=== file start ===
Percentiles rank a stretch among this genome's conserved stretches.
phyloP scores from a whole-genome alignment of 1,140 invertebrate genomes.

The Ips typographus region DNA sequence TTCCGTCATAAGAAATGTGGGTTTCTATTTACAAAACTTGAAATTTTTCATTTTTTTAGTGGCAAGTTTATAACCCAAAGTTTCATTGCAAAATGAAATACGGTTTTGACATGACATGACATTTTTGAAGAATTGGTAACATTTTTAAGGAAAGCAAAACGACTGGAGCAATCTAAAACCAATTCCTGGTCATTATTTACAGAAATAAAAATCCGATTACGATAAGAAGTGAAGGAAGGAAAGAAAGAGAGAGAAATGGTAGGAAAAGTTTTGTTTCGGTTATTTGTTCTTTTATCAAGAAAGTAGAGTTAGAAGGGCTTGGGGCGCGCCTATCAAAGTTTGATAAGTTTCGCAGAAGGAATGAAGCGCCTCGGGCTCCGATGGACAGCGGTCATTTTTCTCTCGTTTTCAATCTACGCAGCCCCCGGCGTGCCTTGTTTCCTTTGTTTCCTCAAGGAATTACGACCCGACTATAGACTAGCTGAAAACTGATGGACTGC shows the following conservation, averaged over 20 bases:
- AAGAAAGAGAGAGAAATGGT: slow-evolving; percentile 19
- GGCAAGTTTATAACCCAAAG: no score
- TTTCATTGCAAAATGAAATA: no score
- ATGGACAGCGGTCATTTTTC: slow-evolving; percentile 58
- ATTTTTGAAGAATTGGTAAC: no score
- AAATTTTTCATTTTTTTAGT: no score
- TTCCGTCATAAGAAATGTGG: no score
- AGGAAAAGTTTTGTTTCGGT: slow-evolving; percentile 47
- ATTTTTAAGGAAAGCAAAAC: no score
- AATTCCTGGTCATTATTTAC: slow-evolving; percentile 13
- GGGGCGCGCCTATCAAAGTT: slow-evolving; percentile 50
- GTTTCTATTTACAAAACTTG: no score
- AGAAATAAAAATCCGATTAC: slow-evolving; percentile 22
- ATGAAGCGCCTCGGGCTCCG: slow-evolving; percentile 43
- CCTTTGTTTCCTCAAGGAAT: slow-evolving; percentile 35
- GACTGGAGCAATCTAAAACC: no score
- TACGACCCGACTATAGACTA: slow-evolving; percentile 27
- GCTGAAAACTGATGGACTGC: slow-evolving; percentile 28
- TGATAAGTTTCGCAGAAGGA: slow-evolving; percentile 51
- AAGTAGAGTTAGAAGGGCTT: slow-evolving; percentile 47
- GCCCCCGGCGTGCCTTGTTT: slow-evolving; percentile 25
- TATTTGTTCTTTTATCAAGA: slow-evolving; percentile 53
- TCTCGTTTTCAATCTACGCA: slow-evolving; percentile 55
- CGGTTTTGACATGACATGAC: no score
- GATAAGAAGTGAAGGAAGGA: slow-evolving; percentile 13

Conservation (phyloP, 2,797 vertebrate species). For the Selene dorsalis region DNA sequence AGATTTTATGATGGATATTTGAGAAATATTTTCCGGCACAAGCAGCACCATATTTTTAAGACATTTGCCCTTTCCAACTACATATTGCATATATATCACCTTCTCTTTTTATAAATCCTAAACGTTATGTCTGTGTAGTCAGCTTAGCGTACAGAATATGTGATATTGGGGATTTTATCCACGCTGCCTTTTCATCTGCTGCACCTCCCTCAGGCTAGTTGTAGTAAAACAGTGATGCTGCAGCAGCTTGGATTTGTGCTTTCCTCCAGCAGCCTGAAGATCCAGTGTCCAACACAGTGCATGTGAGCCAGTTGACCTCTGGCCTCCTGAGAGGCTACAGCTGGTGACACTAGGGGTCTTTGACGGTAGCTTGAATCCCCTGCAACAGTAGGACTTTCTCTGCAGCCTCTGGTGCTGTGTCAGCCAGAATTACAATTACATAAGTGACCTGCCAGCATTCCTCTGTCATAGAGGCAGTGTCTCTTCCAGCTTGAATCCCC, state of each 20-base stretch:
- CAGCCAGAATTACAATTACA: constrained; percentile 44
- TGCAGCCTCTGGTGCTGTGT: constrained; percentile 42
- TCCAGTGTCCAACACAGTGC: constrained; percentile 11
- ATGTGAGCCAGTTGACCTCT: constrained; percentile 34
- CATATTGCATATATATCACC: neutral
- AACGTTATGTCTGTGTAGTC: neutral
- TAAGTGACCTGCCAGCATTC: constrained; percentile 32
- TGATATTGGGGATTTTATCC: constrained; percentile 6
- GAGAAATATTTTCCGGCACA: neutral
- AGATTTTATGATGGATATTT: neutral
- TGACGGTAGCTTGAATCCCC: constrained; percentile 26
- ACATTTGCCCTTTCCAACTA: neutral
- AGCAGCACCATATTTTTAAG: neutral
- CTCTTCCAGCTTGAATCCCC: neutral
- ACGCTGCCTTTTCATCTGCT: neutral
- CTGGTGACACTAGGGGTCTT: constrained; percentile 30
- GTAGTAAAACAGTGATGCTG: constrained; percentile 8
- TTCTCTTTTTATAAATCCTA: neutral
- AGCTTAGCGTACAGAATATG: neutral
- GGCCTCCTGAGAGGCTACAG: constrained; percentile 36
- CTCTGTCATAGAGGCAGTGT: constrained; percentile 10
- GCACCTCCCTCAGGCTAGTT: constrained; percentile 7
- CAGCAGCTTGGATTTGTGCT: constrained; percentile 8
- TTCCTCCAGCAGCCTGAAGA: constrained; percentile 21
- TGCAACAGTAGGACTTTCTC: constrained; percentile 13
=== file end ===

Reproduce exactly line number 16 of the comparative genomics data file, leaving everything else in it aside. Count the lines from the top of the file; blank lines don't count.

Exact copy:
- AGAAATAAAAATCCGATTAC: slow-evolving; percentile 22